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Analysis-Recovering euro keeps dollar ‘gorilla’ from scuppering ECB rate outlook

Analysis-Recovering euro keeps dollar ‘gorilla’ from scuppering ECB rate outlook

By Amanda Cooper and Stefano Rebaudo

LONDON/MILAN (Reuters) – The euro has resisted falling to parity with the dollar for now, thanks to a rosier economic backdrop, to the relief of European Central Bank policymakers who could be struggling to detach themselves from the Federal Reserve’s monetary policy outlook.

Just a month ago, the euro’s fall to five-month lows prompted some talk among analysts about a return to parity against the dollar as the fragility of the euro zone contrasted with a resilient U.S. economy that boosted the dollar and prompted investors to dial back Federal Reserve rate cut bets.

Lower euro area interest rates than those in the United States remain a headwind, but the euro seems on a stronger footing thanks in part to an improving macro backdrop.

The most recent round of purchasing manager surveys, for example, showed business activity in the euro zone expanded at a faster clip than that in the United States in April for the first time in a year.

That has helped the euro recover roughly 1.7% from April’s lows to around $1.0708.

“We’re starting to see that divergence between economic performance close, offering some help to the euro,” said Fiona Cincotta, market strategist at City Index.

“That is also a cause for relief for the ECB and a reason for them to be more relaxed as well. It’s almost as if their ducks have lined up quite nicely so far.”

Citi’s economic surprise index for the euro zone has trended lower in recent weeks, but at 27, is comfortably in positive territory, as business activity and growth improve. In contrast, the U.S. index has fallen below zero for the first time since early 2023, as crucial data such as growth and employment have missed expectations.

On a trade-weighted basis, the euro is up 0.5% this year and not far from 2023’s record highs. A lot of this is down to weakness in the likes of the Chinese yuan and Japanese yen.

That offers a less negative picture on the euro than purely looking through the lens of the dollar in that it neutralises some imported inflation.


Still, a sustained drop in the euro could boost import prices and rekindle inflation, thereby limiting the ECB’s scope to cut rates.

The euro has lost around 2.5% against the dollar this year and the ECB, which does not target an exchange rate, cannot easily ignore more weakness.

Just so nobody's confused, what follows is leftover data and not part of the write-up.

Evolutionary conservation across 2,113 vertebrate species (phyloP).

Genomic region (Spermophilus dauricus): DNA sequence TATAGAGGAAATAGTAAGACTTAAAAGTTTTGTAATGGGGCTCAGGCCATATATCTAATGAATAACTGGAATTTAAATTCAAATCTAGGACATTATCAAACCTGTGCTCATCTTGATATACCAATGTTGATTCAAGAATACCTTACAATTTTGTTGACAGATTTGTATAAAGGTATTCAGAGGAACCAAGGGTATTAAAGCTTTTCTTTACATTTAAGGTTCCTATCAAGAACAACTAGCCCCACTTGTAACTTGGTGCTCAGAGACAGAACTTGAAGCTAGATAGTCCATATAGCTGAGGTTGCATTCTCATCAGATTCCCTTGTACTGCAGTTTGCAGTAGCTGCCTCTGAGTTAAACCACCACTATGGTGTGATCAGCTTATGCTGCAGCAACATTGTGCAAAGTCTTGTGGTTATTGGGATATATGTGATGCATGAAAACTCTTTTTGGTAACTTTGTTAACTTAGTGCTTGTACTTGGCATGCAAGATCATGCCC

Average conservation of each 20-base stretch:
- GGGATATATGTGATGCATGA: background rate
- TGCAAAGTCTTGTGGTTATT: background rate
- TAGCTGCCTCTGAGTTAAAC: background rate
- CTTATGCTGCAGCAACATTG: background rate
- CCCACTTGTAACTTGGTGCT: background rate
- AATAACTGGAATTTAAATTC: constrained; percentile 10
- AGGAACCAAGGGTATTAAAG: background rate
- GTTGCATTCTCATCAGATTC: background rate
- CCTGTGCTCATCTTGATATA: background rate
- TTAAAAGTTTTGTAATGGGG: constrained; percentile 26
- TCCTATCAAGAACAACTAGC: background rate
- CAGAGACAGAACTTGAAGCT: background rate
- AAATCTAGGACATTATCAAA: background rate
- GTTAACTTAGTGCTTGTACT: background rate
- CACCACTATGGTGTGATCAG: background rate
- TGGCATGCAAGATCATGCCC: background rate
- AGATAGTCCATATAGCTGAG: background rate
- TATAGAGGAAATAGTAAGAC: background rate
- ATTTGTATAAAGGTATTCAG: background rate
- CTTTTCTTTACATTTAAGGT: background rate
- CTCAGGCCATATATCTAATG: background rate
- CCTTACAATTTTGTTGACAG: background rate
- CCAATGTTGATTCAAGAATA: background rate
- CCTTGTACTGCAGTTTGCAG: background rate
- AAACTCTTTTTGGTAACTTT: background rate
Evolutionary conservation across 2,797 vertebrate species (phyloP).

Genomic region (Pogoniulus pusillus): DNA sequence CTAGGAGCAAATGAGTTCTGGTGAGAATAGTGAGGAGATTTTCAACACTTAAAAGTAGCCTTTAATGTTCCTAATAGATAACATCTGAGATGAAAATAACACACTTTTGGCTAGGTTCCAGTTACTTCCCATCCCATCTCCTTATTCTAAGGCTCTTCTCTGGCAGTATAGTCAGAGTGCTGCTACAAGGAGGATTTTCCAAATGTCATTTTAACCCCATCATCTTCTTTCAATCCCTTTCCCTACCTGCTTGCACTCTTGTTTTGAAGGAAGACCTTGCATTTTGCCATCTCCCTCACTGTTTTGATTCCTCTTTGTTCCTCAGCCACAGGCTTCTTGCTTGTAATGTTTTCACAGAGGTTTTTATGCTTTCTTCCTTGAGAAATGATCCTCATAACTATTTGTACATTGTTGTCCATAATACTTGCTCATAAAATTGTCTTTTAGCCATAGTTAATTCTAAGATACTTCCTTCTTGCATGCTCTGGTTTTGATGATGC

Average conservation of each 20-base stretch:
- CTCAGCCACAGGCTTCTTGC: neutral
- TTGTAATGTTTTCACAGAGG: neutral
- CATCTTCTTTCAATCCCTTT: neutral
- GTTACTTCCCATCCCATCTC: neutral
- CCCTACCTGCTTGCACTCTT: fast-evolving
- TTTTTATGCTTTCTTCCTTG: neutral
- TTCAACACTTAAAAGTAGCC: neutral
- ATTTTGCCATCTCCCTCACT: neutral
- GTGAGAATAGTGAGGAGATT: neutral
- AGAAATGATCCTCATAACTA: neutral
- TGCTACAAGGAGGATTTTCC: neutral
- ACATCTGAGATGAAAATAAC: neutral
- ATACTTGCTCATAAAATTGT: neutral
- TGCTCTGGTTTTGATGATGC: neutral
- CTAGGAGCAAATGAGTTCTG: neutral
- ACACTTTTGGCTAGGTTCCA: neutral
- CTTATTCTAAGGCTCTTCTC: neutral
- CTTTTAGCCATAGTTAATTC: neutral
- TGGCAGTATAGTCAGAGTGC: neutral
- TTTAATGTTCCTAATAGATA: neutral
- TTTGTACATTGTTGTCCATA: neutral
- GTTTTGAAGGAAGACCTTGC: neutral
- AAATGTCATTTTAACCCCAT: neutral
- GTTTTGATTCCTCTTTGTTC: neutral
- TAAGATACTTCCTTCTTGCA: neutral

“To a certain extent, our data and decisions are naturally influenced by the Fed. We are not working in a vacuum. With the dollar, the Fed is, figuratively speaking, the gorilla in the room,” Austrian central bank Governor Robert Holzmann told Handelsblatt in an interview published on May 8.

Other factors such as a spike in the oil price, or a deterioration in geopolitical tensions could undermine the euro area by again hurting the growth outlook and magnifying the inflationary effect of a weaker currency.

Right now, markets show traders believe the ECB will deliver three quarter-point cuts, bringing the benchmark rate to around 3.25% by year end. The Fed is expected to cut just twice, to a range of 4.75-5.25%, leaving the premium of U.S. rates over euro zone ones at 175 basis points.

Some analysts think three cuts from the ECB and no cuts from the Fed this year, bringing the gap to 213 bps, might tip the euro back to parity, which could sound alarm bells at the ECB if currency weakness threatens to fuel inflation.

The euro last hit parity around August 2022, when the rate gap between the two central bank rates was 238 bps.

“If the market prices out Fed rate cuts for this year and pushes the cuts later into next year and the ECB pricing remains at the current levels, parity becomes a possibility and such a move would be enough to make the ECB delay its easing cycle,” Athanasios Vamvakidis, global head of G10 forex research at BofA, said.

Neil Mehta, a portfolio manager at BlueBay Asset Management, said the currency market was where the divergence in interest rates would play out most clearly, with the dollar emerging as the likely winner, with parity for the euro, a possibility.

“It’s not the base case, but we certainly see the risks tilted in that direction. We think the first step is $1.05,” he said.


(Additional reporting by Yoruk Bahceli in Amsterdam; Editing by Dhara Ranasinghe and Emelia Sithole-Matarise)

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